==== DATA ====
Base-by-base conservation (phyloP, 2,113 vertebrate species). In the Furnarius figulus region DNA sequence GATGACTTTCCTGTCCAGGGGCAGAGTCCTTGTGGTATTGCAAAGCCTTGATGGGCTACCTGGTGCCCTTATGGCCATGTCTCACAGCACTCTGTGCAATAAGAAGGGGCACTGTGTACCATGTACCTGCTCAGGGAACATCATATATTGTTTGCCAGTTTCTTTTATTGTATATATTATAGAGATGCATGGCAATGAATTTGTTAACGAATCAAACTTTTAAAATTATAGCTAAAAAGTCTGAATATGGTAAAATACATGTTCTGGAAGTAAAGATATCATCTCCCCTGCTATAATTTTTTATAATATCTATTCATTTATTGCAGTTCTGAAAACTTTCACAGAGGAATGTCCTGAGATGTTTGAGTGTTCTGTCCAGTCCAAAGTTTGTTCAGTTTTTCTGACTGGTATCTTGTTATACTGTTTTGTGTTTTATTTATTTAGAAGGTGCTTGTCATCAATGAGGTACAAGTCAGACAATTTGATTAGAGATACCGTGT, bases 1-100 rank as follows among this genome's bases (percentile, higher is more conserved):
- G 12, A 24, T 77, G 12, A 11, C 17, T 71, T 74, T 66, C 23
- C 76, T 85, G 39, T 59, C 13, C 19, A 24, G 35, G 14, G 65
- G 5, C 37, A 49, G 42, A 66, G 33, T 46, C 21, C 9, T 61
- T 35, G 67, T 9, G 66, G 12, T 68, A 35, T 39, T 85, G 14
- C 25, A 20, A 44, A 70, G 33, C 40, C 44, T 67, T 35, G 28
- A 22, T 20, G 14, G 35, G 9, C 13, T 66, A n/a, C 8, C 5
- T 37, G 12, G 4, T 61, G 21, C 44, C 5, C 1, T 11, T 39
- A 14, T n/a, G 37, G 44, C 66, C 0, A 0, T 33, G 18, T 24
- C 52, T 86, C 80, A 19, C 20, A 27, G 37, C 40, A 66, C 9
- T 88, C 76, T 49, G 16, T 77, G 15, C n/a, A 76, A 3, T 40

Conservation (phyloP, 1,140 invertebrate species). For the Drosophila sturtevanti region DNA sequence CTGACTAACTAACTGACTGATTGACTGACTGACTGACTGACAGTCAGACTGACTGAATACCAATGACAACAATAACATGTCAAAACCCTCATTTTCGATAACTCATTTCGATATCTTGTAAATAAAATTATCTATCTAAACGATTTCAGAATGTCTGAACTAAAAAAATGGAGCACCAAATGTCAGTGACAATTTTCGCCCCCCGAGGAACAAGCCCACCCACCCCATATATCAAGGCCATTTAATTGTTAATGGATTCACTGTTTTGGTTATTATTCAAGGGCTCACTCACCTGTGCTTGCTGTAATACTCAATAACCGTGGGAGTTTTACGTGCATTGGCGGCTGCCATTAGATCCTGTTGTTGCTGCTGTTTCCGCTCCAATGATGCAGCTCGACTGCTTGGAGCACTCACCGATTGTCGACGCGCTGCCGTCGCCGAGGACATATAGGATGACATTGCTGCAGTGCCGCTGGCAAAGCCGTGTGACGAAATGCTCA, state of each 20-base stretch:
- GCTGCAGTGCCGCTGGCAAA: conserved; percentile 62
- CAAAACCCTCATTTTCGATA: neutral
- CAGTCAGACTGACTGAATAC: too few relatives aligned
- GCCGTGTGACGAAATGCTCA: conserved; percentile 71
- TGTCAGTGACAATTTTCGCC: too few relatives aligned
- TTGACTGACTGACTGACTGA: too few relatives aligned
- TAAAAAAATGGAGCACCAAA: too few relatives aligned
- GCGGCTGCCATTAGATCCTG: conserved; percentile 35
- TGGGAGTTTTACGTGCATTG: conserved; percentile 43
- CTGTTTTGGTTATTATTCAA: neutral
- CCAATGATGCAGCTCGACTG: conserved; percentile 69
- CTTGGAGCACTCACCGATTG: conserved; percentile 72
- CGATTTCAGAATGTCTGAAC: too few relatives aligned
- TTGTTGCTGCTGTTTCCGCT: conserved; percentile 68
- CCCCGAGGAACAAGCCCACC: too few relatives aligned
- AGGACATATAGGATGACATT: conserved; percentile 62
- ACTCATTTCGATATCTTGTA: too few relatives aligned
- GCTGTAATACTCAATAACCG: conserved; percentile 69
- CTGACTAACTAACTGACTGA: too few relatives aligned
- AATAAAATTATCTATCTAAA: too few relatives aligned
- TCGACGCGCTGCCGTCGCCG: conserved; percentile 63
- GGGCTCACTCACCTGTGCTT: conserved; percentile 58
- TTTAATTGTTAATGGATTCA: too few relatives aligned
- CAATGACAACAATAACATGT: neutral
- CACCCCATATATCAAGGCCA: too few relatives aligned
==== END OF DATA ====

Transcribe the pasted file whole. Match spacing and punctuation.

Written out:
Base-by-base conservation (phyloP, 2,113 vertebrate species). In the Furnarius figulus region DNA sequence GATGACTTTCCTGTCCAGGGGCAGAGTCCTTGTGGTATTGCAAAGCCTTGATGGGCTACCTGGTGCCCTTATGGCCATGTCTCACAGCACTCTGTGCAATAAGAAGGGGCACTGTGTACCATGTACCTGCTCAGGGAACATCATATATTGTTTGCCAGTTTCTTTTATTGTATATATTATAGAGATGCATGGCAATGAATTTGTTAACGAATCAAACTTTTAAAATTATAGCTAAAAAGTCTGAATATGGTAAAATACATGTTCTGGAAGTAAAGATATCATCTCCCCTGCTATAATTTTTTATAATATCTATTCATTTATTGCAGTTCTGAAAACTTTCACAGAGGAATGTCCTGAGATGTTTGAGTGTTCTGTCCAGTCCAAAGTTTGTTCAGTTTTTCTGACTGGTATCTTGTTATACTGTTTTGTGTTTTATTTATTTAGAAGGTGCTTGTCATCAATGAGGTACAAGTCAGACAATTTGATTAGAGATACCGTGT, bases 1-100 rank as follows among this genome's bases (percentile, higher is more conserved):
- G 12, A 24, T 77, G 12, A 11, C 17, T 71, T 74, T 66, C 23
- C 76, T 85, G 39, T 59, C 13, C 19, A 24, G 35, G 14, G 65
- G 5, C 37, A 49, G 42, A 66, G 33, T 46, C 21, C 9, T 61
- T 35, G 67, T 9, G 66, G 12, T 68, A 35, T 39, T 85, G 14
- C 25, A 20, A 44, A 70, G 33, C 40, C 44, T 67, T 35, G 28
- A 22, T 20, G 14, G 35, G 9, C 13, T 66, A n/a, C 8, C 5
- T 37, G 12, G 4, T 61, G 21, C 44, C 5, C 1, T 11, T 39
- A 14, T n/a, G 37, G 44, C 66, C 0, A 0, T 33, G 18, T 24
- C 52, T 86, C 80, A 19, C 20, A 27, G 37, C 40, A 66, C 9
- T 88, C 76, T 49, G 16, T 77, G 15, C n/a, A 76, A 3, T 40

Conservation (phyloP, 1,140 invertebrate species). For the Drosophila sturtevanti region DNA sequence CTGACTAACTAACTGACTGATTGACTGACTGACTGACTGACAGTCAGACTGACTGAATACCAATGACAACAATAACATGTCAAAACCCTCATTTTCGATAACTCATTTCGATATCTTGTAAATAAAATTATCTATCTAAACGATTTCAGAATGTCTGAACTAAAAAAATGGAGCACCAAATGTCAGTGACAATTTTCGCCCCCCGAGGAACAAGCCCACCCACCCCATATATCAAGGCCATTTAATTGTTAATGGATTCACTGTTTTGGTTATTATTCAAGGGCTCACTCACCTGTGCTTGCTGTAATACTCAATAACCGTGGGAGTTTTACGTGCATTGGCGGCTGCCATTAGATCCTGTTGTTGCTGCTGTTTCCGCTCCAATGATGCAGCTCGACTGCTTGGAGCACTCACCGATTGTCGACGCGCTGCCGTCGCCGAGGACATATAGGATGACATTGCTGCAGTGCCGCTGGCAAAGCCGTGTGACGAAATGCTCA, state of each 20-base stretch:
- GCTGCAGTGCCGCTGGCAAA: conserved; percentile 62
- CAAAACCCTCATTTTCGATA: neutral
- CAGTCAGACTGACTGAATAC: too few relatives aligned
- GCCGTGTGACGAAATGCTCA: conserved; percentile 71
- TGTCAGTGACAATTTTCGCC: too few relatives aligned
- TTGACTGACTGACTGACTGA: too few relatives aligned
- TAAAAAAATGGAGCACCAAA: too few relatives aligned
- GCGGCTGCCATTAGATCCTG: conserved; percentile 35
- TGGGAGTTTTACGTGCATTG: conserved; percentile 43
- CTGTTTTGGTTATTATTCAA: neutral
- CCAATGATGCAGCTCGACTG: conserved; percentile 69
- CTTGGAGCACTCACCGATTG: conserved; percentile 72
- CGATTTCAGAATGTCTGAAC: too few relatives aligned
- TTGTTGCTGCTGTTTCCGCT: conserved; percentile 68
- CCCCGAGGAACAAGCCCACC: too few relatives aligned
- AGGACATATAGGATGACATT: conserved; percentile 62
- ACTCATTTCGATATCTTGTA: too few relatives aligned
- GCTGTAATACTCAATAACCG: conserved; percentile 69
- CTGACTAACTAACTGACTGA: too few relatives aligned
- AATAAAATTATCTATCTAAA: too few relatives aligned
- TCGACGCGCTGCCGTCGCCG: conserved; percentile 63
- GGGCTCACTCACCTGTGCTT: conserved; percentile 58
- TTTAATTGTTAATGGATTCA: too few relatives aligned
- CAATGACAACAATAACATGT: neutral
- CACCCCATATATCAAGGCCA: too few relatives aligned